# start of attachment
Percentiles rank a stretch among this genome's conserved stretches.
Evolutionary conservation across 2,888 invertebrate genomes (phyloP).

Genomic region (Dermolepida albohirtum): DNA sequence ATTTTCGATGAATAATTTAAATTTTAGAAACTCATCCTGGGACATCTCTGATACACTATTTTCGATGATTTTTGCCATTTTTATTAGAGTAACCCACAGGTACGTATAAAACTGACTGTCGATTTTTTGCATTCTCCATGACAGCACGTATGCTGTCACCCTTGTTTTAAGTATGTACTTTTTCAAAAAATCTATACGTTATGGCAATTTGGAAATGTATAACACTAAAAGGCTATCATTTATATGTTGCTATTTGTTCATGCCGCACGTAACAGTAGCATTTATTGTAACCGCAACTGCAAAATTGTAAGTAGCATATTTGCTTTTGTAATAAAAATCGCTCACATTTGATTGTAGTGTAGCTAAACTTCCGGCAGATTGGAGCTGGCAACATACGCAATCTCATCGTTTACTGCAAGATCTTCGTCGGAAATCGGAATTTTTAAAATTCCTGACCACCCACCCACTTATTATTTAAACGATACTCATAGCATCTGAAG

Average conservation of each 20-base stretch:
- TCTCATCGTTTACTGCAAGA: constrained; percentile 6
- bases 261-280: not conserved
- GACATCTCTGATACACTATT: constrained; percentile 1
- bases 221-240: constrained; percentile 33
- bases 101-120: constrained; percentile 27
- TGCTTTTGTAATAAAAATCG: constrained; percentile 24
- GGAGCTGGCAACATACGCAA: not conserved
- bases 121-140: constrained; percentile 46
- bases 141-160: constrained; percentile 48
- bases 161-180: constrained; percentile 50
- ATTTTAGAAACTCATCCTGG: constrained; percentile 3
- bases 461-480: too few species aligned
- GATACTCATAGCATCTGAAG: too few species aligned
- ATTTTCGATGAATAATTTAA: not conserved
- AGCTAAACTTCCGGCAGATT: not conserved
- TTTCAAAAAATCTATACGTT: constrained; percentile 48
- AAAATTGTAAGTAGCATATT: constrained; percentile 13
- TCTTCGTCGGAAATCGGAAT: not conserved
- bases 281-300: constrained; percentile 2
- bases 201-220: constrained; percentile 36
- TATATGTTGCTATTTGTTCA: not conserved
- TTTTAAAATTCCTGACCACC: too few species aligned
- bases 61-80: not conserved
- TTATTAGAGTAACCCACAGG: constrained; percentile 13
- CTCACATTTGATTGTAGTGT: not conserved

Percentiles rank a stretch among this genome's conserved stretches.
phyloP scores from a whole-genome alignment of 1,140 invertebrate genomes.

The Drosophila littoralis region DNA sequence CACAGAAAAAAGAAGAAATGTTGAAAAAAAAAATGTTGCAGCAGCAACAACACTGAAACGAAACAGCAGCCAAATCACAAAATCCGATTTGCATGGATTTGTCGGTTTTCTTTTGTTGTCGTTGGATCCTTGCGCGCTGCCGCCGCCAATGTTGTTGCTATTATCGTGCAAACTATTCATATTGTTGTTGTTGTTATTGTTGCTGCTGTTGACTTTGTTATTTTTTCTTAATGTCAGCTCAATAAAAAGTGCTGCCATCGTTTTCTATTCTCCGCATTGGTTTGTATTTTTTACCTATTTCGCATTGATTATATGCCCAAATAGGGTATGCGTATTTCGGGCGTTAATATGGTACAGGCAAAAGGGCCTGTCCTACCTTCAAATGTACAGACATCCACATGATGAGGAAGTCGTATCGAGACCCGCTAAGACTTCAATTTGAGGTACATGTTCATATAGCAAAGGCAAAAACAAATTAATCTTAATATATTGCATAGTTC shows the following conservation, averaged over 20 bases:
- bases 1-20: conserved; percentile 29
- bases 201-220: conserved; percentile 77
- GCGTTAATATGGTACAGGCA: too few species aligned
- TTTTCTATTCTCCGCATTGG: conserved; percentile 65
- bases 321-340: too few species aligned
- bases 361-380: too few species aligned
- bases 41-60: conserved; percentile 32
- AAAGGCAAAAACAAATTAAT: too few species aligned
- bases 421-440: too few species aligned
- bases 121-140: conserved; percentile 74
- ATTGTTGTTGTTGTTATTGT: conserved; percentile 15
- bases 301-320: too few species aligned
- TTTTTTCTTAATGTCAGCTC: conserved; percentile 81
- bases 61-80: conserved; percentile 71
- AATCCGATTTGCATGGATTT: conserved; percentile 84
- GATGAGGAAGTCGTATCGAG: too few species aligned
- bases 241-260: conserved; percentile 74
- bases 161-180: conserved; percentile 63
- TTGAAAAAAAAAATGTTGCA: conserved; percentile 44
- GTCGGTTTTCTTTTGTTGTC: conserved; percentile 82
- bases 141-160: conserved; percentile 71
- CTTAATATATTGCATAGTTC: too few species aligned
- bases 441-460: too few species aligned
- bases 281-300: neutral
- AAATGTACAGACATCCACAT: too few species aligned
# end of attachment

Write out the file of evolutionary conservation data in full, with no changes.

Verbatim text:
Percentiles rank a stretch among this genome's conserved stretches.
Evolutionary conservation across 2,888 invertebrate genomes (phyloP).

Genomic region (Dermolepida albohirtum): DNA sequence ATTTTCGATGAATAATTTAAATTTTAGAAACTCATCCTGGGACATCTCTGATACACTATTTTCGATGATTTTTGCCATTTTTATTAGAGTAACCCACAGGTACGTATAAAACTGACTGTCGATTTTTTGCATTCTCCATGACAGCACGTATGCTGTCACCCTTGTTTTAAGTATGTACTTTTTCAAAAAATCTATACGTTATGGCAATTTGGAAATGTATAACACTAAAAGGCTATCATTTATATGTTGCTATTTGTTCATGCCGCACGTAACAGTAGCATTTATTGTAACCGCAACTGCAAAATTGTAAGTAGCATATTTGCTTTTGTAATAAAAATCGCTCACATTTGATTGTAGTGTAGCTAAACTTCCGGCAGATTGGAGCTGGCAACATACGCAATCTCATCGTTTACTGCAAGATCTTCGTCGGAAATCGGAATTTTTAAAATTCCTGACCACCCACCCACTTATTATTTAAACGATACTCATAGCATCTGAAG

Average conservation of each 20-base stretch:
- TCTCATCGTTTACTGCAAGA: constrained; percentile 6
- bases 261-280: not conserved
- GACATCTCTGATACACTATT: constrained; percentile 1
- bases 221-240: constrained; percentile 33
- bases 101-120: constrained; percentile 27
- TGCTTTTGTAATAAAAATCG: constrained; percentile 24
- GGAGCTGGCAACATACGCAA: not conserved
- bases 121-140: constrained; percentile 46
- bases 141-160: constrained; percentile 48
- bases 161-180: constrained; percentile 50
- ATTTTAGAAACTCATCCTGG: constrained; percentile 3
- bases 461-480: too few species aligned
- GATACTCATAGCATCTGAAG: too few species aligned
- ATTTTCGATGAATAATTTAA: not conserved
- AGCTAAACTTCCGGCAGATT: not conserved
- TTTCAAAAAATCTATACGTT: constrained; percentile 48
- AAAATTGTAAGTAGCATATT: constrained; percentile 13
- TCTTCGTCGGAAATCGGAAT: not conserved
- bases 281-300: constrained; percentile 2
- bases 201-220: constrained; percentile 36
- TATATGTTGCTATTTGTTCA: not conserved
- TTTTAAAATTCCTGACCACC: too few species aligned
- bases 61-80: not conserved
- TTATTAGAGTAACCCACAGG: constrained; percentile 13
- CTCACATTTGATTGTAGTGT: not conserved

Percentiles rank a stretch among this genome's conserved stretches.
phyloP scores from a whole-genome alignment of 1,140 invertebrate genomes.

The Drosophila littoralis region DNA sequence CACAGAAAAAAGAAGAAATGTTGAAAAAAAAAATGTTGCAGCAGCAACAACACTGAAACGAAACAGCAGCCAAATCACAAAATCCGATTTGCATGGATTTGTCGGTTTTCTTTTGTTGTCGTTGGATCCTTGCGCGCTGCCGCCGCCAATGTTGTTGCTATTATCGTGCAAACTATTCATATTGTTGTTGTTGTTATTGTTGCTGCTGTTGACTTTGTTATTTTTTCTTAATGTCAGCTCAATAAAAAGTGCTGCCATCGTTTTCTATTCTCCGCATTGGTTTGTATTTTTTACCTATTTCGCATTGATTATATGCCCAAATAGGGTATGCGTATTTCGGGCGTTAATATGGTACAGGCAAAAGGGCCTGTCCTACCTTCAAATGTACAGACATCCACATGATGAGGAAGTCGTATCGAGACCCGCTAAGACTTCAATTTGAGGTACATGTTCATATAGCAAAGGCAAAAACAAATTAATCTTAATATATTGCATAGTTC shows the following conservation, averaged over 20 bases:
- bases 1-20: conserved; percentile 29
- bases 201-220: conserved; percentile 77
- GCGTTAATATGGTACAGGCA: too few species aligned
- TTTTCTATTCTCCGCATTGG: conserved; percentile 65
- bases 321-340: too few species aligned
- bases 361-380: too few species aligned
- bases 41-60: conserved; percentile 32
- AAAGGCAAAAACAAATTAAT: too few species aligned
- bases 421-440: too few species aligned
- bases 121-140: conserved; percentile 74
- ATTGTTGTTGTTGTTATTGT: conserved; percentile 15
- bases 301-320: too few species aligned
- TTTTTTCTTAATGTCAGCTC: conserved; percentile 81
- bases 61-80: conserved; percentile 71
- AATCCGATTTGCATGGATTT: conserved; percentile 84
- GATGAGGAAGTCGTATCGAG: too few species aligned
- bases 241-260: conserved; percentile 74
- bases 161-180: conserved; percentile 63
- TTGAAAAAAAAAATGTTGCA: conserved; percentile 44
- GTCGGTTTTCTTTTGTTGTC: conserved; percentile 82
- bases 141-160: conserved; percentile 71
- CTTAATATATTGCATAGTTC: too few species aligned
- bases 441-460: too few species aligned
- bases 281-300: neutral
- AAATGTACAGACATCCACAT: too few species aligned